Thursday, March 20, 2008
Happy Holidays!
I know, it's March. But it's totally holiday season in my house. In fact this week, there are 3 minimum. And I'm not even talking about Easter! Cause I'm a Jewish atheist. In case you hadn't heard...

Anyway, today is the Fast of Esther, and tonight is the start of Purim, which some Rabbis believe is the holiest day of the Jewish calendar. If you live in Kosher Canyon, expect lots of kidlets in costume this Friday. It's like the Jewish Hallowe'en, only holier!

I wrote a little bit about the meaning of Purim last year.

So, in addition to Purim, yesterday was the start of the newish holiday (because I'm also newish), Discardia. Discardia was founded 5 years ago by MetaGrrl, Dinah, as a holiday that falls between the solstices & equinoxes and their following new moons. So this Discardia lasts from March 19th until April 5th.

According to Dinah,
"Discardia is celebrated by getting rid of stuff and ideas you no longer need. It's about letting go, abdicating from obligation and guilt, being true to the self you are now. Discardia is the time to get rid of things that no longer add value to your life, shed bad habits, let go of emotional baggage and generally lighten your load."
I am very fond of this holiday.

In honor of Purim and Discardia this year, I am combining three traditions, two old with one new.

One of the mitzvot (commandments) associated with Purim is Shalach Manot (which is literally the sending of portions but means the sending of gifts). It is said that one should send gifts of food and so, in many Orthodox communities tomorrow, you will see families hand delivering packages and baskets of food to one another. The requirement is that the food is ready to eat and that there are at least two servings. You should see some of the intensely creative ways this is carried out. There are baseball-themed shalach manot with peanuts, popcorn and soda in a baseball mitt or a pillowcase with chocolate chip cookies and milk.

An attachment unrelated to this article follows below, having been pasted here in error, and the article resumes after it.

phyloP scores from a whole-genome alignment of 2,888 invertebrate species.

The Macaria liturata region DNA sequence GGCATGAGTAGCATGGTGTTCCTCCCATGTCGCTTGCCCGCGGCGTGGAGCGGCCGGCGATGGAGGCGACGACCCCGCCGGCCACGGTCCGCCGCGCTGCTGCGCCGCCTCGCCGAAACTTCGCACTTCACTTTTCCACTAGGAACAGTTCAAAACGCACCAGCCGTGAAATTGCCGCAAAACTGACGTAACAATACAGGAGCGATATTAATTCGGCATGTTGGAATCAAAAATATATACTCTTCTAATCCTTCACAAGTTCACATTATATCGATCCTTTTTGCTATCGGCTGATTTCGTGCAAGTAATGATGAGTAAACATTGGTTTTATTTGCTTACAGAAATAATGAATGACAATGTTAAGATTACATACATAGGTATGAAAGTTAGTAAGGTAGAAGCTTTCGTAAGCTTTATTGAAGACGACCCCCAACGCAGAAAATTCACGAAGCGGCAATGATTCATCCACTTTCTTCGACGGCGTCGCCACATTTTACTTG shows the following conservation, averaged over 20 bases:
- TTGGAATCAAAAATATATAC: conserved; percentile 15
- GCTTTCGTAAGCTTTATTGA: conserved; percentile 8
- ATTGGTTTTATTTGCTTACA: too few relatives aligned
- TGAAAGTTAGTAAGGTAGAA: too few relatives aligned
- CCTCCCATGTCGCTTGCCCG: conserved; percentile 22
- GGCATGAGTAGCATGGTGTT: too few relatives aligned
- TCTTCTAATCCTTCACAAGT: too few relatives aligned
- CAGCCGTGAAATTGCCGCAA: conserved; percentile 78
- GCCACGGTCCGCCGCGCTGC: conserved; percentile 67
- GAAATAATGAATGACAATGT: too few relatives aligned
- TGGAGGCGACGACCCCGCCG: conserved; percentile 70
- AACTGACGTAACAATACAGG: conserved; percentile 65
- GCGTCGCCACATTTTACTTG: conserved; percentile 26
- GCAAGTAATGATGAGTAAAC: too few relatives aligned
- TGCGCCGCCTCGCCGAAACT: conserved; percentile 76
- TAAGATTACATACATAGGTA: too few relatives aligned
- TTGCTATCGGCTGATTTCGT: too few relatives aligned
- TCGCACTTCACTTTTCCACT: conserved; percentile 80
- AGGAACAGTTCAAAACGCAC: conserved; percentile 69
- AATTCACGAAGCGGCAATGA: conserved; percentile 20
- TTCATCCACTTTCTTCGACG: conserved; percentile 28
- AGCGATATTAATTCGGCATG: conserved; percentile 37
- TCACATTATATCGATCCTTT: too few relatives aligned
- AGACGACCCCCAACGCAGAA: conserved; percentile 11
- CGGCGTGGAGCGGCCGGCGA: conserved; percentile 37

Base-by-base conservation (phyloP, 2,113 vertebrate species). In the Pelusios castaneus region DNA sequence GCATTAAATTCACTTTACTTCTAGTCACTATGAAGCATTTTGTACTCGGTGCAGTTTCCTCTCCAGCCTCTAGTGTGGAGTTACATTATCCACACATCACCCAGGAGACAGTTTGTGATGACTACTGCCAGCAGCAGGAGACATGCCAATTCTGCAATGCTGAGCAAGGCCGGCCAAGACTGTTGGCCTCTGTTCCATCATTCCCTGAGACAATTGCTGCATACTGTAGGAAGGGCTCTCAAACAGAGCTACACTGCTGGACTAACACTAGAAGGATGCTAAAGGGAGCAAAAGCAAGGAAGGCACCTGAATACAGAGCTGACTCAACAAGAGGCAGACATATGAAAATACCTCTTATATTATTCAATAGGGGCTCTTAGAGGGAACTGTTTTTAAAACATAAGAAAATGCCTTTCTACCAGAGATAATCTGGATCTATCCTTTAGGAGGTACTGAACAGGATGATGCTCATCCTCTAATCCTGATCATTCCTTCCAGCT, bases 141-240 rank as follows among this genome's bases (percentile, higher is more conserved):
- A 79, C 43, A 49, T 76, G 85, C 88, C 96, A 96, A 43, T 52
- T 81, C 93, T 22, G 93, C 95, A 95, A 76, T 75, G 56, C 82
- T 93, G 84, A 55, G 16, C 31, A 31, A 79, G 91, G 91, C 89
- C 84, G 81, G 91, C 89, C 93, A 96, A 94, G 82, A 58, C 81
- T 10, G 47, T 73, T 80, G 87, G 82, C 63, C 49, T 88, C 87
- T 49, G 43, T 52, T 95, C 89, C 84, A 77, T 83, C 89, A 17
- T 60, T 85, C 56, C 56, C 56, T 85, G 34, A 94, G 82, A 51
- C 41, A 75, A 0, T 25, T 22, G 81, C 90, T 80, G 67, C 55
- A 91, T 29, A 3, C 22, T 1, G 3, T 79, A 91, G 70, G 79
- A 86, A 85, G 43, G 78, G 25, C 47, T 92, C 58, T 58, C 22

The other mitzvah is matanot l'evyonim (sending gifts to the poor) and they must be generous gifts, none of this, "here's a quarter" crap. You must do both shalach manot and matanot l'evyonim on Purim.

On Discardia, getting rid of things, though not an obligation, since that sentiment in itself is anti-Discardian, it is, let's say, praiseworthy. In the spirit of these holidays, I plan on spreading some loving shalach manot and matanot l'evyonim around.
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Blogger Ellen Bloom said...

OK! Hamataschen all around!

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Blogger MonkeyGurrrrrl said...

Lovin' the hamentaschen. Love the idea behind Discardia, but I'm just not strong enough. You never know when you're gonna need that tattered piece of foil wrapping paper the WMG brought home from school last year...

Blogger Terri said...

LOVE Discardia, big sigh, am working on that whole emotional purging thing.
I clicked on your Purim link, becasue I am in the midst of writing about Purim and hoped you would help. Am am struck, for the first time, how a Hamantaschen has the same shape as a uterus. HM, go figure.

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